A Lot or a Little?
What you will—and won't—find in this game.
Co-op play encourages communication and teamwork, and player-versus-player inspires friendly competition. Anti-capitalism themes run through the story, which promotes individuality and self-expression.
Positive Role Models
The player's character is clever and loyal, intent on doing right by their friends and family. Non-player characters show a range of behaviors and attitudes, from bullying and shallowness to mentorship and friendliness.
Players can modify their avatars to appear masculine, feminine, or non-binary via clothing styles, face shapes, and body types. Skin tone options skew fantastical, including gray, blue, and purple, but appear to be meant to depict diversity.
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Ease of Play
Controls are intuitive, relying on a fairly standard third-person shooter interface. A playable tutorial leads players through the basics. Mastery, especially when playing with/against other people, requires time and practice.
Violence & Scariness
Players use an enormous range of guns -- pistols, shotguns, rocket launchers, sci-fi blasters -- as well as melee weapons (like bats) from a third-person perspective to take on robots and the avatars of other players. Some attacks result in pink, blood-like liquid smeared across the environment. But all of the action takes place in a video game within the game, so no one is really hurt.
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Text dialogue includes words like "ass," "damn," "hell," and "sonofabitch."
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Products & Purchases
Players can use real money to purchase game currency that unlocks cosmetic upgrades in the game's store.
Drinking, Drugs & Smoking
One non-player character is seen passed out and hiccupping, presumably drunk.
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Parents Need to Know
Parents need to know that Arcadegeddon is a downloadable third-person shooter for PlayStation 4, PlayStation 5, Xbox One, Xbox Series S/X, and Windows PCs. It's about an evil mega-corporation trying to shut down an arcade that plays host to a new indie video game by attacking it with a virus. The arcade's owner is the player character's uncle as well as the game's designer. The player's avatar can be customized, with players able to choose skin color, body type, and cosmetic items. Play -- a mix of co-operative and competitive missions against other players and computer-controlled bots -- is focused pretty much entirely on fighting in the game within a game, with players using a wide range of guns, melee weapons, and special powers. No one in the game's real world is hurt, but enemies within the game sometimes leave colorful pink streaks of blood-like liquid on the ground when dispatched. Parents should also note that dialogue contains a bit of mild language, including words like "damn," "bitch," and "hell."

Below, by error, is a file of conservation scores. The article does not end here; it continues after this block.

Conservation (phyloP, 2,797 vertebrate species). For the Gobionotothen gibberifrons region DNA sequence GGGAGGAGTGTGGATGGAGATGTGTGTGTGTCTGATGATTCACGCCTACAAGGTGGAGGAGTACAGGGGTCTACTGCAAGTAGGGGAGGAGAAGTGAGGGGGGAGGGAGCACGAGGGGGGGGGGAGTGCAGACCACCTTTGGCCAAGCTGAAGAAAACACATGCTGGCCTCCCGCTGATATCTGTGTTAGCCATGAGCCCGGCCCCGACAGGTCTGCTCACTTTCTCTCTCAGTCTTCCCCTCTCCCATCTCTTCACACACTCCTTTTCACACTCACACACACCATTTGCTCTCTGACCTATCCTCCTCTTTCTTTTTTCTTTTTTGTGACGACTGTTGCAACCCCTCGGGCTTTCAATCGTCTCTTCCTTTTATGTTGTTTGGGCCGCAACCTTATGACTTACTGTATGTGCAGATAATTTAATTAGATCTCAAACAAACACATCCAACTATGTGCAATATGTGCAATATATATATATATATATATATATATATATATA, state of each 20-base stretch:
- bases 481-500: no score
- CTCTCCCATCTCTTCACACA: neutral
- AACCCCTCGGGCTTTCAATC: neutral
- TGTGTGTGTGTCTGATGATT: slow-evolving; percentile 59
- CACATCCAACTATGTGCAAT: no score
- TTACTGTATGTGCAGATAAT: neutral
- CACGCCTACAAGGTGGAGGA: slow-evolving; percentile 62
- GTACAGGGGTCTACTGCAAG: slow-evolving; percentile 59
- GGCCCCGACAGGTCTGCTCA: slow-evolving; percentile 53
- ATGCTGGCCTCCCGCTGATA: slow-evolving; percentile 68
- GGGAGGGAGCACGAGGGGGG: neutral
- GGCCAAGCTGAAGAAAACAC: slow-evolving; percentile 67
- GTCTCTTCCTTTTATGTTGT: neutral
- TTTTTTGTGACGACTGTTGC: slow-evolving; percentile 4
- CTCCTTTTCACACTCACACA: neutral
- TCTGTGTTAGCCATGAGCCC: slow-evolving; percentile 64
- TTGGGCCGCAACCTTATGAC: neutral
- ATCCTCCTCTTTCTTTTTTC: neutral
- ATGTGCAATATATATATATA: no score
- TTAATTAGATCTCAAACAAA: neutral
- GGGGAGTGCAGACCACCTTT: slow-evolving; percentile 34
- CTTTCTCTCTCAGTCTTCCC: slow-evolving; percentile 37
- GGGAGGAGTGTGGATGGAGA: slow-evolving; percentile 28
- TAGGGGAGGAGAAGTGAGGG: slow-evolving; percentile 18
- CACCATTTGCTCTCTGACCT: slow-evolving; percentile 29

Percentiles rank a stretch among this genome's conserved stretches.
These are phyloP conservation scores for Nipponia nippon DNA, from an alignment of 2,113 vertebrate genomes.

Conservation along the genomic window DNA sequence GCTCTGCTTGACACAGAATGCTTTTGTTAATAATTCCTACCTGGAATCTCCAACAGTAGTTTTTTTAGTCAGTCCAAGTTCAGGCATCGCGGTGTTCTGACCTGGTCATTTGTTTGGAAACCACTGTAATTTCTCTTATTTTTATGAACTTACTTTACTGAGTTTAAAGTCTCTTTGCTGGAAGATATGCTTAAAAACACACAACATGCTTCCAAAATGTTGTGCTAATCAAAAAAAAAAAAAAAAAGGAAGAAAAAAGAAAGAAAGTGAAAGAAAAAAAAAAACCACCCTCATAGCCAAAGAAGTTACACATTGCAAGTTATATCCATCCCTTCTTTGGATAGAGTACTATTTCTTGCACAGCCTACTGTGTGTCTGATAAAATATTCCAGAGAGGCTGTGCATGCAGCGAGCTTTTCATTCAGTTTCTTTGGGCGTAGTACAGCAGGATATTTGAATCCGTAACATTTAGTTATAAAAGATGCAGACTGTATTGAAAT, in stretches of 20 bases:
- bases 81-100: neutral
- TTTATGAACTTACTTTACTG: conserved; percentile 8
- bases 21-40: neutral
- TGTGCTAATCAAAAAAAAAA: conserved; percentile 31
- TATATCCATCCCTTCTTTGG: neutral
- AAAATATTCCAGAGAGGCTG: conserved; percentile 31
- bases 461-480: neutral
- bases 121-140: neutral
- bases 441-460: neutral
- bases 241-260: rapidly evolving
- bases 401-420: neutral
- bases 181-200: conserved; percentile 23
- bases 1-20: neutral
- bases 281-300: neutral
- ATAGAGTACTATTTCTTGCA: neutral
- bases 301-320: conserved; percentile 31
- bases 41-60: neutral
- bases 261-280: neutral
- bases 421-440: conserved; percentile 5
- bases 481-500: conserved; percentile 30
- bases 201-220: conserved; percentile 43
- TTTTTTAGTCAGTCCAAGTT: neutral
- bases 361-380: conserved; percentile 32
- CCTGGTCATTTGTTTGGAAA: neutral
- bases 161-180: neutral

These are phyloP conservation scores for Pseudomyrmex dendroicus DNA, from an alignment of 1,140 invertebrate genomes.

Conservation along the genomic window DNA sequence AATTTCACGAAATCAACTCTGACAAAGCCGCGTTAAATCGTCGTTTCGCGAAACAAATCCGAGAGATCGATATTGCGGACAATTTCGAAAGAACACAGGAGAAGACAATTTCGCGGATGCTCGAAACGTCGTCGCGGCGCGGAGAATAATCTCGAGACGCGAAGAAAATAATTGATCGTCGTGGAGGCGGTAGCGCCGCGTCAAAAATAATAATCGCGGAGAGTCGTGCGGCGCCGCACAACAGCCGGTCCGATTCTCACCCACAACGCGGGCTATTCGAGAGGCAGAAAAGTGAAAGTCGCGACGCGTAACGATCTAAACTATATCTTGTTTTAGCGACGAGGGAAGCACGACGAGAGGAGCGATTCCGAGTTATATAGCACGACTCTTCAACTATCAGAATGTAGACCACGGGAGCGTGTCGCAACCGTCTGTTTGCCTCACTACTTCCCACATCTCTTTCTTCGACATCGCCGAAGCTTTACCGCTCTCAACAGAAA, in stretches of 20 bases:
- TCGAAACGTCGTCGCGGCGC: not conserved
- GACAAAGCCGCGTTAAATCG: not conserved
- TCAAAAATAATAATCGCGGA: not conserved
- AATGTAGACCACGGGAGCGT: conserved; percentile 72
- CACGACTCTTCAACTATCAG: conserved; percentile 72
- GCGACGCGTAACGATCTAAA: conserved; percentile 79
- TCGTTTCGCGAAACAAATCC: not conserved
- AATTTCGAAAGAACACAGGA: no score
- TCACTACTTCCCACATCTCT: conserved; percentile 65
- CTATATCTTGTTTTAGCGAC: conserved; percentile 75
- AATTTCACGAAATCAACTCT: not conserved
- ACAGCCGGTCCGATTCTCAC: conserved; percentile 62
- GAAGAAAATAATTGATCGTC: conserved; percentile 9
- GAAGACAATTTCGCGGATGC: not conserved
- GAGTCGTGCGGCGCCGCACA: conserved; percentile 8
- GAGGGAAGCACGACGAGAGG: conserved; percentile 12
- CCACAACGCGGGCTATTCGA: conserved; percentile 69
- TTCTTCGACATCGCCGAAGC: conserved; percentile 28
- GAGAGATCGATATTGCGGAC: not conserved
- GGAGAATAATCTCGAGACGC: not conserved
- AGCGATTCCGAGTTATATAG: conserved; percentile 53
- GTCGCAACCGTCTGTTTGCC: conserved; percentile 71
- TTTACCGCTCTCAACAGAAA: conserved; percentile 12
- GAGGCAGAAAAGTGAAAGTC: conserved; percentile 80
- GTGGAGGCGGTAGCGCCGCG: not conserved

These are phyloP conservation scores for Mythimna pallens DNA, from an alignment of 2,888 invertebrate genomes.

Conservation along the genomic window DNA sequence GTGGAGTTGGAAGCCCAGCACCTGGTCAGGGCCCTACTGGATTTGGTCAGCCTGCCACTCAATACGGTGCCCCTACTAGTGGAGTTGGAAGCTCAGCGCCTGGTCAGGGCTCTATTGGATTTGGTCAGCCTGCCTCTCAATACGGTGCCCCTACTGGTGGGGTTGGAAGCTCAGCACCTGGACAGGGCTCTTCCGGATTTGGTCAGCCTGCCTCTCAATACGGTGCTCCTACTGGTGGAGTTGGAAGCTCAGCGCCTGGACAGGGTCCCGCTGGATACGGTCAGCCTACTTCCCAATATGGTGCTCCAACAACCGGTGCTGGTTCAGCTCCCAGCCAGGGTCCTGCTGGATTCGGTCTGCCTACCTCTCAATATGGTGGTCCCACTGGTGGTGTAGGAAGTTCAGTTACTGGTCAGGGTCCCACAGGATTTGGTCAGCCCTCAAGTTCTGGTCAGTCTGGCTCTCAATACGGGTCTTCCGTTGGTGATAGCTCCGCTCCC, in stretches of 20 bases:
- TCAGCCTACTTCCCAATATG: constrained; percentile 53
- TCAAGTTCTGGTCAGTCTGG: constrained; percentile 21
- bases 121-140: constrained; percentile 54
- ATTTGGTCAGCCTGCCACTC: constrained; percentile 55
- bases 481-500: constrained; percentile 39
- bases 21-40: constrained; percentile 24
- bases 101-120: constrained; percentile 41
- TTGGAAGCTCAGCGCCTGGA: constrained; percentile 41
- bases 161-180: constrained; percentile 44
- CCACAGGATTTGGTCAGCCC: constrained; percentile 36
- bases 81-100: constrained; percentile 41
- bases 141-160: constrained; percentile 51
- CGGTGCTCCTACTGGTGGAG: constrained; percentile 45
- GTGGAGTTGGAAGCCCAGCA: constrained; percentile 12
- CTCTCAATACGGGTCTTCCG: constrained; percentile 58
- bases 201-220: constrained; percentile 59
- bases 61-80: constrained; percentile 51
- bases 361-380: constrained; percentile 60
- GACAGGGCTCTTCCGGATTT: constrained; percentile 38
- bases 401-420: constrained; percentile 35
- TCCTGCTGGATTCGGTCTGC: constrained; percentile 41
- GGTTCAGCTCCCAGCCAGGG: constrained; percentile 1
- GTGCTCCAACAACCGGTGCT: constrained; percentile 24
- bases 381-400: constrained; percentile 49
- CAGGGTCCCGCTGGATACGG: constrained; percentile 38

Is It Any Good?
It's not particularly groundbreaking, but when everything clicks, this colorful shooter can be pretty satisfying. Arcadegeddon doesn't get bogged down in story, preferring instead to keep players neck deep in shooting action. It's absolutely loaded with imaginative weapons that fire sawblades, tracking bullets, bursts of electrical energy, and rounds that freeze enemies in place, and they can be leveled up and visually customized. The neon environments are splashy and dynamic, with fun features such as energy springs that make getting around a little more exciting. That said, the adventure mode stages do start to feel a little same-y after a while, regularly recycling objectives and bad guy types. Bosses add a bit of flavor, but aren't nearly as creative in design or behavior as those seen in similar games.
Battle mode provides a good distraction should you get bored of the story. It almost feels like Mario Party done shooter style, with the mini-games lasting just a few minutes each, players randomly grouped into teams in certain games, and points tallied across games in order to crown a final winner. It helps, as well, that players are provided a constant stream of objectives, such as opening a set number of chests or earning a specific total score in Battle mode, ensuring there's always something to focus on beyond just winning the current match or mode. In the end, though, your chances of sticking with this one will likely rest on whether you can find people you know to play with you. There's fun to be mined from Arcadeggedon, but you'll likely need the help of friends to dig it out.
Did we miss something on diversity?
Research shows a connection between kids' healthy self-esteem and positive portrayals in media. That's why we've added a new "Diverse Representations" section to our reviews that will be rolling out on an ongoing basis. You can help us help kids by suggesting a diversity update.